When Austin Barnes doubled, fans were quaking for other reasons than the homers their team had hit — and their fear was well-grounded. Joc Pederson’s grounder moved Barnes to third, and with the Astros an out away from winning the game, Chris Taylor sent a 2-and-2 changeup back up the middle for a single that tied it at 12-12.
Game 5 became only the second game in World Series history to feature at least 12 runs scored by each team, joining Game 4 of the 1993 Series, in which Toronto beat Philadelphia, 15-14.
If there was any doubt, and there really wasn’t by that point, the Dodgers’ rally officially allowed the game to pass what previously seemed unpassable. That would be the Astros’ 7-6, 11-inning victory in Game 2, one the Astros to a man said was the wildest they’d ever been a part of. Five of the eight home runs in that game were hit in extra innings.
“I mean, just when I thought I could describe Game 2 as my favorite game of all time, I think Game 5 exceeded that and more,” Astros manager A.J. Hinch said. “It’s hard to put into words all the twists and turns in that game, the emotion, doing it at home, in front of our home crowd. Just exactly what you expect, to come to the park with Keuchel and Kershaw pitching. Just a perfect setup game for a bunch of runs.”
The wildness of the evening officially commenced, and never really let up, in the bottom of the fourth with the Astros trailing 4-0. Springer worked a leadoff walk and Jose Altuve smacked a one-out single to left. Correa then ripped an RBI double to make it 4-1. Gurriel jumped on a first-pitch slider by Kershaw and launched a no-doubt three-run homer to left to tie it at 4.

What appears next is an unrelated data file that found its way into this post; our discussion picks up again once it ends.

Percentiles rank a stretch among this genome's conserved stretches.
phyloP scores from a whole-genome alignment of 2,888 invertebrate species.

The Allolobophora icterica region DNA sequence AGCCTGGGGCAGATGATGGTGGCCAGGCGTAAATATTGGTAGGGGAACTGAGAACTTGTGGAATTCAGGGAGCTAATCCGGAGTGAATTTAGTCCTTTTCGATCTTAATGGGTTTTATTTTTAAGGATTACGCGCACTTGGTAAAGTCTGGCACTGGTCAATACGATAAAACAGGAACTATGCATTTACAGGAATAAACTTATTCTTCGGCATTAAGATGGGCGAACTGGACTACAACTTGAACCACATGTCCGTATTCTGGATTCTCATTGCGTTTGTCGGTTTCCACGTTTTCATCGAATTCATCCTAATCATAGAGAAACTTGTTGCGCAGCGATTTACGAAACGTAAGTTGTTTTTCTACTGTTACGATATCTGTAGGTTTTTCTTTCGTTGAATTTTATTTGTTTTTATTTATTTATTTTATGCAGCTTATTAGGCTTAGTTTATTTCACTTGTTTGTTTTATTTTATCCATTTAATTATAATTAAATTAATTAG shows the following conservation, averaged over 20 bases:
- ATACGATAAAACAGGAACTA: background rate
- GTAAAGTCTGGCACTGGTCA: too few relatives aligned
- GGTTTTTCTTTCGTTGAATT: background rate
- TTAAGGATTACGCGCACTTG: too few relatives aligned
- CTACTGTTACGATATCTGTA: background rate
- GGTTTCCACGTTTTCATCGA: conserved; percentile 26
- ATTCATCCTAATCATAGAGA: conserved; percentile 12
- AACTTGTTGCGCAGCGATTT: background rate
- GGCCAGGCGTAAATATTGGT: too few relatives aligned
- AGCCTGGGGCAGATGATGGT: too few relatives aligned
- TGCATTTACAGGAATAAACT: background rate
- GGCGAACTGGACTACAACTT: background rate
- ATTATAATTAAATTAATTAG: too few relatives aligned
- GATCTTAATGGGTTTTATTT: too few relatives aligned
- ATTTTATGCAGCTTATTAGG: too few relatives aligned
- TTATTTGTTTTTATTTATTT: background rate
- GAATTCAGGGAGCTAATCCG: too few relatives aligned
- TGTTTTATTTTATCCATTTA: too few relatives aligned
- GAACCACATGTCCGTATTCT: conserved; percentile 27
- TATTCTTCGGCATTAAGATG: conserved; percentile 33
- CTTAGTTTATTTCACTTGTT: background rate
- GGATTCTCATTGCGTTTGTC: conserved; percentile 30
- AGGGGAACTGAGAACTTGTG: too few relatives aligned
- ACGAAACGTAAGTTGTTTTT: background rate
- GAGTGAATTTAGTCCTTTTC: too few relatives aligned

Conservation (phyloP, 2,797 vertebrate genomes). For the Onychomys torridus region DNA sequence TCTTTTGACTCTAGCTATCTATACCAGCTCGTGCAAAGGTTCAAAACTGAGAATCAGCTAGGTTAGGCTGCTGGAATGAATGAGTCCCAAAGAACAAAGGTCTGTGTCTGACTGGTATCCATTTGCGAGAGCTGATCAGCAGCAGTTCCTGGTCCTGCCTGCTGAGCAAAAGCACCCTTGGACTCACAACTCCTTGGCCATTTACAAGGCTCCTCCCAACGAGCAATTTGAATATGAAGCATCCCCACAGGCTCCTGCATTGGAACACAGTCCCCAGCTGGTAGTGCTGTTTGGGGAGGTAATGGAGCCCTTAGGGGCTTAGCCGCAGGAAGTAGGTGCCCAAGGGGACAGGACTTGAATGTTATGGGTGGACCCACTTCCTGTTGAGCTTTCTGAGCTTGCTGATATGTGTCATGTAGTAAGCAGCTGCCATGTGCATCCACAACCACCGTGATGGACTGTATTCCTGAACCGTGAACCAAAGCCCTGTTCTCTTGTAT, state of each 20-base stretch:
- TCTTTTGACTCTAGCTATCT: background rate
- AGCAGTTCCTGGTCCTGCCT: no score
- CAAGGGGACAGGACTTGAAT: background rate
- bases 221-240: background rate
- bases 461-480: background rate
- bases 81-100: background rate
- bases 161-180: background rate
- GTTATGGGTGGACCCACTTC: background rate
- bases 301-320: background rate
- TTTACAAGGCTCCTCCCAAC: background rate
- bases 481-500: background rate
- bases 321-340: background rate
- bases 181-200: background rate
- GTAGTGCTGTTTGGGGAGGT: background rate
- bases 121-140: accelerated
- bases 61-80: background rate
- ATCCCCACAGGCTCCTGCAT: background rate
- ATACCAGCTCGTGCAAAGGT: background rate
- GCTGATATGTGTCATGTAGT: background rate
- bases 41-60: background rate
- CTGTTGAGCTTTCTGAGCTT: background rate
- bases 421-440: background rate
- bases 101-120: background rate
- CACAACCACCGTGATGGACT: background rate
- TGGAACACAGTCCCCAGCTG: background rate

Bellinger’s three-run homer to right-center in the fifth gave the Dodgers a 7-4 lead. Springer and Bregman drew back-to-back walks with two outs in the bottom of the inning, and in came Kenta Maeda to face Altuve. With an all-or-nothing swing, he connected with a full-count fastball, clanging it off the signage above a balcony in left-center for a stadium-shaking homer that tied it at 7-7.
With two outs in the seventh, Brad Peacock got ahead of Bellinger 0-and-2 before the first baseman sent a sinking liner to center. Springer charged and made an ill-advised, and unsuccessful, dive for it. The ball skipped under his glove and rolled to the wall for what was scored a triple, and Enrique Hernandez raced home from first for an 8-7 lead.
Springer led off the bottom of the seventh and hit Brandon Morrow’s first pitch to the train tracks high above the seats in left-center to tie it.
“That was a very angry swing,” Springer said with a laugh. “I was upset at the bad decision I had made. I was fortunate enough to square it up.”
Bregman’s single and Altuve’s RBI double gave Houston its first lead of the night at 9-8. Correa followed with a towering home run to left for an 11-8 lead.
After the Dodgers made it 11-9 on Corey Seager’s double in the eighth, McCann homered in the bottom of the inning to give the Astros a 12-9 lead.
“I didn’t think anything could top [Game 2],” McCann said, “and this did.”